Last month a universe died. The New Universe, that is. True, this fictional habitat is about to be spotlighted next month in the bookshelf format THE WAR, and will be appearing in upscale one-shots sporadically thereafter. But as far as making regular monthly visits into your living room, the New Universe is dead, Jim. And more's the pity. I am definitely biased, having been one of the creators who toiled the New Universe fields from its very origin to its very demise, but still all and all, I thought the New Universe was a brilliant concept for a universe and I will miss it greatly.
I have my own theories about why it ultimately failed to catch on any bigger than it did, and since I also have my own column about comics every month, I'm going to share them with you. But that's going to be my topic next month. This month I want to praise the glories of the New Universe, in a quixotic attempt to convince the doubtful among you the magnificence you might have missed.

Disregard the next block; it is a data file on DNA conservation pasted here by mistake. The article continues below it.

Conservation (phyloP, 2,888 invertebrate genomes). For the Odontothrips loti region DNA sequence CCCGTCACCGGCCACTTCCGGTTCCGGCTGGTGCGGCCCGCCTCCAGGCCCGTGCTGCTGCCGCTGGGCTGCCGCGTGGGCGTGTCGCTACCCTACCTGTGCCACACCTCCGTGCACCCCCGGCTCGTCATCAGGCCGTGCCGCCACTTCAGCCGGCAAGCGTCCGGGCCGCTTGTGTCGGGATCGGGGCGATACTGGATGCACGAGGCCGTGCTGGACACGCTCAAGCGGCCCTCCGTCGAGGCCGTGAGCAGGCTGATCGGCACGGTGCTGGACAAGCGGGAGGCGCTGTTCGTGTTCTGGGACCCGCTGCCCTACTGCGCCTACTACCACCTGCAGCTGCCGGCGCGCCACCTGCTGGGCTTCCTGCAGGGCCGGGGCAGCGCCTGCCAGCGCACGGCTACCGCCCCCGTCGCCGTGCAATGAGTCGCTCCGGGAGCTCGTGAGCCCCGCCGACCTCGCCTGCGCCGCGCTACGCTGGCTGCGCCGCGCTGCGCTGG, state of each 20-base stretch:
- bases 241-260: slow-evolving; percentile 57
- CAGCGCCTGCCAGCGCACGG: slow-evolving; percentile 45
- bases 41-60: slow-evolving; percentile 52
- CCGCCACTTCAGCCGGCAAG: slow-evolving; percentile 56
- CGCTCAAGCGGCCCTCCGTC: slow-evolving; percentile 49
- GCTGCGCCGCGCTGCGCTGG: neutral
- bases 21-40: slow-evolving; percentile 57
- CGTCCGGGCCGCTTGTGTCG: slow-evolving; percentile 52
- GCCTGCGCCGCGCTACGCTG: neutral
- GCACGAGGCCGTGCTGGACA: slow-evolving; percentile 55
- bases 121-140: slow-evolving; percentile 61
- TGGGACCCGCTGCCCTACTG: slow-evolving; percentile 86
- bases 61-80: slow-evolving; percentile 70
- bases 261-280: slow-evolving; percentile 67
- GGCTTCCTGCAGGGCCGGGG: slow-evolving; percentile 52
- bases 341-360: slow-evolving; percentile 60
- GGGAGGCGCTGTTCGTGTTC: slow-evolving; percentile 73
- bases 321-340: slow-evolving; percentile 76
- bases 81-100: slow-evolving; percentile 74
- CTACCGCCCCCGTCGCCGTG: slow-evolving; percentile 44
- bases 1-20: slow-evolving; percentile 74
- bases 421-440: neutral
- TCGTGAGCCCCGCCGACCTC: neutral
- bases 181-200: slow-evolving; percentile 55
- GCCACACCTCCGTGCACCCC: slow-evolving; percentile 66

So what was no neat about the New Universe? Well, for starters, there's the fundamental simplicity of a one-premise universe. The Marvel Universe, the greatest fictional reality in all literature, is, shall we say, a bit complicated. To understand the nature of reality in the Marvel Universe, you need to accept the existence of time travel, highly advanced technologies that do not affect everyday lifestyles, other dimensions, true magic, benign radical mutation, untold numbers of mostly humanoid extraterrestrial races, a handful of humanoid races that branched off from Homo Sapiens, the survival of dinosaurs, literal god-like beings from mythology, and abstract quasi-omnipotent entities never heard of in Earth's mythologies, to name bu the major ones.